TEXT OF STORY
Steve Chiotakis: Seems nowadays, arbitration is more and more replacing judge and jury. Arbiters looking at disputes between credit card companies and cardholders, car dealers and consumers -- even labor disputes between employer and employee. There's one case before the U.S. Supreme Court today that looks at whether members of a union can go to court even if their union had signed off on arbitration. Marketplace's Nancy Marshall Genzer tries to make sense of it.
Nancy Marshall Genzer: Non-union workers who agree to arbitration when they're hired have to take workplace disputes to an arbitrator. It's different if you're in a union that's agreed to mandatory arbitration. Since the union -- not the individual worker -- agreed to arbitration, workers can still go to court.
Alan Hyde teaches law at Rutgers University:
Alan Hyde: If you ask the union to help out, the union might be able to resolve the situation. But you don't have to -- it's your call. I think this case is a major threat to that.
The Supreme Court case involves three former night watchmen at 14 Penn Plaza in New York. They belonged to the Service Employees International Union. In 2003, they were re-assigned to less desirable positions as porters and cleaners. Younger workers were brought in as night watchmen.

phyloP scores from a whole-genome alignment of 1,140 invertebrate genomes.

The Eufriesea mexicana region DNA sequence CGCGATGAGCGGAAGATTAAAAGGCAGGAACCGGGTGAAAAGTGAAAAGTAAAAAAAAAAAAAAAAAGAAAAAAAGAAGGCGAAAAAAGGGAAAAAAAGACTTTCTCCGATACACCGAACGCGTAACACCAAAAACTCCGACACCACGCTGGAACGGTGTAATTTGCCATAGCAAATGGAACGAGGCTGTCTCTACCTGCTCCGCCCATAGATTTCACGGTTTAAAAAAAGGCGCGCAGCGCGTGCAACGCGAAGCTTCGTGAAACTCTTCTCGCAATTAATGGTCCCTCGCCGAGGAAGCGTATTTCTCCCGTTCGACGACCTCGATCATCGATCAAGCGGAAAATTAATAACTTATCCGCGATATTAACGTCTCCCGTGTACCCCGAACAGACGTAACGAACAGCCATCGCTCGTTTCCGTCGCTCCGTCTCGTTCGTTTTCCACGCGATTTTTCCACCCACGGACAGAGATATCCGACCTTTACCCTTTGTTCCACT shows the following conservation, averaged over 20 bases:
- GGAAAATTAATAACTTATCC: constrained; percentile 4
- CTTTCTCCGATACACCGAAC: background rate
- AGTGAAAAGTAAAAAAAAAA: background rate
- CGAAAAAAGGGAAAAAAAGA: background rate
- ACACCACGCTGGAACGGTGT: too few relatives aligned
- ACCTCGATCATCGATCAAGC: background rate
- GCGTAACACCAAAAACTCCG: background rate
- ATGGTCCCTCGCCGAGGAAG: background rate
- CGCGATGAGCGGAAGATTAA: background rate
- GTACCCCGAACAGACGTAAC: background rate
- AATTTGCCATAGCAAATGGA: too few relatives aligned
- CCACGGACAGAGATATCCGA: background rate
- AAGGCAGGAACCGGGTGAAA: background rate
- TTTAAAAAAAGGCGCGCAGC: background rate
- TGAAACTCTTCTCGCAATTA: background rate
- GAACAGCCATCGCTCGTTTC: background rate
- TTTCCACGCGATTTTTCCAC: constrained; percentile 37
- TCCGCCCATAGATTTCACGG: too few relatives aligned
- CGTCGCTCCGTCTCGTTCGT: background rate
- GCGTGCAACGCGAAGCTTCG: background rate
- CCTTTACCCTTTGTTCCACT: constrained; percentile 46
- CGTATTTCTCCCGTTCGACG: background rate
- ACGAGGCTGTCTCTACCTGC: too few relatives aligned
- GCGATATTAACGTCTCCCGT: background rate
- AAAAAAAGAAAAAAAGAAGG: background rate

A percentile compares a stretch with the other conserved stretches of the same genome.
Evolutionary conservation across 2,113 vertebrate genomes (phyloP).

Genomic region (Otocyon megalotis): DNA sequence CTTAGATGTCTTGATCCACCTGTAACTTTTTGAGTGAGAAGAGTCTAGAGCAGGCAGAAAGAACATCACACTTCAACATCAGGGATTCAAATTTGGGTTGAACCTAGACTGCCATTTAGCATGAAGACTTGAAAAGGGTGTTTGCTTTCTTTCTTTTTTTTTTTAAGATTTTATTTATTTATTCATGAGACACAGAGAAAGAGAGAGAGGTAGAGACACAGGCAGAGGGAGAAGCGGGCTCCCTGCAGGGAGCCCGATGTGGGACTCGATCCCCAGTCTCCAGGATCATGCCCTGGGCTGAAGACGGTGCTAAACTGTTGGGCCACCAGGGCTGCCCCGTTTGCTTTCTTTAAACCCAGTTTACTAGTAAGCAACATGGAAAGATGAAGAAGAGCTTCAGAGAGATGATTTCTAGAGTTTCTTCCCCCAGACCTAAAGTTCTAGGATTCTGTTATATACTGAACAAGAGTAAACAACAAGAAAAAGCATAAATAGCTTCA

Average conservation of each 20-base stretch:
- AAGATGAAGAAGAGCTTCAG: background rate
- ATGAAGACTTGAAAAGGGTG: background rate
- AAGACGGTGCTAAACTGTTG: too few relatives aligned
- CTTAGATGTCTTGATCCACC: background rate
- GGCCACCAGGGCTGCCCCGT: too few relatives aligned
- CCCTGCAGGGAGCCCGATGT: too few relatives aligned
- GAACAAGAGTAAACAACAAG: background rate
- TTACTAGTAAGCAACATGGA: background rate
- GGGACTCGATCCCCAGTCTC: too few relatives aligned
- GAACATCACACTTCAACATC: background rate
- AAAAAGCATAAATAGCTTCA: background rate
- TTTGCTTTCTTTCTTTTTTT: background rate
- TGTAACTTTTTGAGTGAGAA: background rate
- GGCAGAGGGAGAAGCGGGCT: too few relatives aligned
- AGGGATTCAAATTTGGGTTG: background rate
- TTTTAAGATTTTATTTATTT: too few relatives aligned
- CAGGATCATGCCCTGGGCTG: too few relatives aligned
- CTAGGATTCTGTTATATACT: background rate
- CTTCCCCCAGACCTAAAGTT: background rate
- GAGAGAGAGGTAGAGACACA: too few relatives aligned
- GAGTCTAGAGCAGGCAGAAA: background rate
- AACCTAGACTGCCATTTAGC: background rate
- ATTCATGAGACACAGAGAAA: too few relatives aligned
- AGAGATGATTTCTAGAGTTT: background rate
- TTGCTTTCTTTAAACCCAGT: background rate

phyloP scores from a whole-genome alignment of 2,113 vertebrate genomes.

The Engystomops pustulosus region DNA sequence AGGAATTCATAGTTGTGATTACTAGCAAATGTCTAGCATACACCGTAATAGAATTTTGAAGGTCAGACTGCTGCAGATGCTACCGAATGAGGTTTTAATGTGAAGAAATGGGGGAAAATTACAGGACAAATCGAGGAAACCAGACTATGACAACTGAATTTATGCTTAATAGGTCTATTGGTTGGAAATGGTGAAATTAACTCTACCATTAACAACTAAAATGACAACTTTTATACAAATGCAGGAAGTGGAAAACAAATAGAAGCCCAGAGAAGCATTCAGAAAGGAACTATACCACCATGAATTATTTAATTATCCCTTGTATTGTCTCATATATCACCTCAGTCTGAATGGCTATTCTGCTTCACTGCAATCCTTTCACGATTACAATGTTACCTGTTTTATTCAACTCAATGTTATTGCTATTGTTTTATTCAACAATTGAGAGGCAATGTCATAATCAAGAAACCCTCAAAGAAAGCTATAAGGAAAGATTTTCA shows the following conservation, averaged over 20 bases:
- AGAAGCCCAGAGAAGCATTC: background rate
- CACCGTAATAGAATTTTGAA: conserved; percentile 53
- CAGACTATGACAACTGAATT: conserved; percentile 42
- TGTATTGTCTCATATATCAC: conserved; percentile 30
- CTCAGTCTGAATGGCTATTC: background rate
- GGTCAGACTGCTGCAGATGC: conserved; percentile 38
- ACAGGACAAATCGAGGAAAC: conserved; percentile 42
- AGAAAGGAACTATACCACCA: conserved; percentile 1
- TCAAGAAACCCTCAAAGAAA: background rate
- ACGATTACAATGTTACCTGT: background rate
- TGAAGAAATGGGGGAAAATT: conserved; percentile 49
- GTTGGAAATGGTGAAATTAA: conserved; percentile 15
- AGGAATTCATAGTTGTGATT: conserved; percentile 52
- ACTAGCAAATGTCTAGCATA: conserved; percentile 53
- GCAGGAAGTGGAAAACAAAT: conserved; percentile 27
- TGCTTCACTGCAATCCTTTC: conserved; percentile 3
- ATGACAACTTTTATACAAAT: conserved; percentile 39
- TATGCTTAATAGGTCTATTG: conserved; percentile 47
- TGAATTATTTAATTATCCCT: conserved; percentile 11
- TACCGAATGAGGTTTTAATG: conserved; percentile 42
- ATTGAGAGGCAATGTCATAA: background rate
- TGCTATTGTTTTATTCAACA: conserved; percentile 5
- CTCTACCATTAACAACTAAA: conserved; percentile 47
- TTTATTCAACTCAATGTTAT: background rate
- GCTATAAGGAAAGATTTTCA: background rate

The older employees said they were victims of age discrimination. They tried arbitration through their union. When the union didn't deliver, they went to court. Their employer said they had to stick with arbitration.
Jim Coppess is a lawyer with the AFL-CIO:
Jim Coppess: Generally, I think the employers don't like lawsuits. That they feel like, you know, it raises too many risks.
But employers say they like arbitration because it's a fair, efficient and less costly alternative to court. State and federal judges have ruled differently on the union arbitration question. They'll be looking to the Supreme Court for guidance.
In Washington, I'm Nancy Marshall Genzer for Marketplace.